On Election Day, voters within the El Paso city limits approved the issuance of $272 million in bonds to improve streets, parks and implement climate controls. On the same day, voters in the Canutillo school district rejected a $264 million bond initiative to improve its schools.
Then last week, El Paso County’s proposal to issue $100 million in certificates of obligation, or COs, to improve streets, Ascarate Park and the jails was paused after several speakers suggested that the voters should be allowed to vote on the county’s proposal. COs don’t require voter approval and are repaid primarily with property taxes.
Amid all these developments is the El Paso County Hospital District and its pending proposal to issue $346 million in debt to expand University Medical Center of El Paso and the El Paso Children’s Hospital. The district’s request to issue certificates of obligation to expand UMC was halted on Oct. 3 by a petition signed by 35,000 citizens requesting that the proposal be left up to the voters.
The next election, which may include bond proposals by other taxing entities, is set for May.
To update voters on UMC’s plan, El Paso Matters emailed five questions to UMC CEO Jacob Cintron in early November. The interview has been lightly edited for clarity and length.
El Paso Matters: A petition stopped the El Paso Commissioners Court from voting on UMC’s proposal to issue debt for its expansion. Has a decision been made on whether to take this to the voters in 2023?
Cintron: The El Paso County Hospital District respects the process. All along our goal was to share with the community our needs and the various methods of finance. At this time we are reviewing our options and next steps with our Board of Managers and County Commissioners.
El Paso Matters: UMC had various town hall meetings to explain its plan. Which of the proposed projects had the most support? Which had the least?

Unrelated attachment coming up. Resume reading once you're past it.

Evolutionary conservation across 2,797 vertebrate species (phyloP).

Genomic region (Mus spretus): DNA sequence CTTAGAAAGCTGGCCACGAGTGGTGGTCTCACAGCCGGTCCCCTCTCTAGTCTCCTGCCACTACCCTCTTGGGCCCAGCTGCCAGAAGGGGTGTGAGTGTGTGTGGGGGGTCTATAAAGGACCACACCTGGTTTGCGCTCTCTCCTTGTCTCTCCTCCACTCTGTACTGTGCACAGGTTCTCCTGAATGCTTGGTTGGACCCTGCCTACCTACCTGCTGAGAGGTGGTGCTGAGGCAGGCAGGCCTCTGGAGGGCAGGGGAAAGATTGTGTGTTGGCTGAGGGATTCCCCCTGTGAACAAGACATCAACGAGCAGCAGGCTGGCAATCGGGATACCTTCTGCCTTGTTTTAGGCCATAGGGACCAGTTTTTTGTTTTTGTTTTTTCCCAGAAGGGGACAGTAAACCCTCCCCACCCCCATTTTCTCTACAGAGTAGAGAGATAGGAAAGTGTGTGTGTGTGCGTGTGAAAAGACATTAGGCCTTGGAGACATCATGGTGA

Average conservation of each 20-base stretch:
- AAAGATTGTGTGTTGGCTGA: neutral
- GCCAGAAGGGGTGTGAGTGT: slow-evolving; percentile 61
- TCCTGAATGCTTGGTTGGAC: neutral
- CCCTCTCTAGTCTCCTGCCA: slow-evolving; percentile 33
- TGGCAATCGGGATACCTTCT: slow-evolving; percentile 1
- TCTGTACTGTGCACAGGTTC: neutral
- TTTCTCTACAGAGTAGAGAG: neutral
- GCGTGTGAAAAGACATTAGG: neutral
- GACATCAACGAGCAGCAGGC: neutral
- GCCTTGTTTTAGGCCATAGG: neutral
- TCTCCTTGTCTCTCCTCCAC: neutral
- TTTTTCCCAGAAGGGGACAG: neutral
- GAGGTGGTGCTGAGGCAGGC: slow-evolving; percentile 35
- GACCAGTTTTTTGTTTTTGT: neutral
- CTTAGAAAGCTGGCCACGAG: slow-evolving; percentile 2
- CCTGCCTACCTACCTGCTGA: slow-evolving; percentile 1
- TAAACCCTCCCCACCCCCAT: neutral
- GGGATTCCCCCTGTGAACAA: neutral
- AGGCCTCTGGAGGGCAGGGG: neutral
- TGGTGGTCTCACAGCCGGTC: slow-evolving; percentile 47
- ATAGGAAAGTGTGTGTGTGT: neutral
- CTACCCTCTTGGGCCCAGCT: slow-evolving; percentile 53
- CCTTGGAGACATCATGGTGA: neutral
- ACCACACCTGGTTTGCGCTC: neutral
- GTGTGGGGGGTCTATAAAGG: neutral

Cintron: The Hospital District provided 76 presentations on the proposed plan to address capacity constraints. Community members consistently voiced support. We were also asked thoughtful questions. These questions helped us to clarify why we were asking for these projects. There was not a clear pattern of preference for some projects over others.
El Paso Matters: County Commissioner David Stout stated during a public meeting that some of the private hospitals were working to stop UMC’s plan. Why would any health care provider be against UMC’s proposed expansion?
Cintron: UMC’s mission is to provide access to world-class health care for all El Pasoans. UMC is the only hospital in our region fully committed to all patients regardless of their ability to pay. Our community/region deserves the same level of care anyone would receive within other cities throughout the nation. We will continue working hard to fulfill our mandate to provide much needed access and expansion of care.
El Paso Matters: After spending years running a private hospital, you took over UMC in 2016. Is it easier or tougher to operate and expand a public hospital? Why?
Cintron: I have spent more time working at UMC than at any other health care organization. We give our patients a level of care not found elsewhere in this region. Patients who have resources choose UMC over other options. Leading a hospital is always a challenge. At UMC, I am fulfilled knowing that our mission is to ensure that all have access to receive world-class health care.
El Paso Matters: Public health wise, what will be the biggest challenge for the El Paso-Juárez area in 2023?
Cintron: We will see continued increases in cases of influenza, RSV and other illnesses. While many may think that the pandemic is behind us, we cannot rest. Just like last year, new variants of COVID can still challenge our community.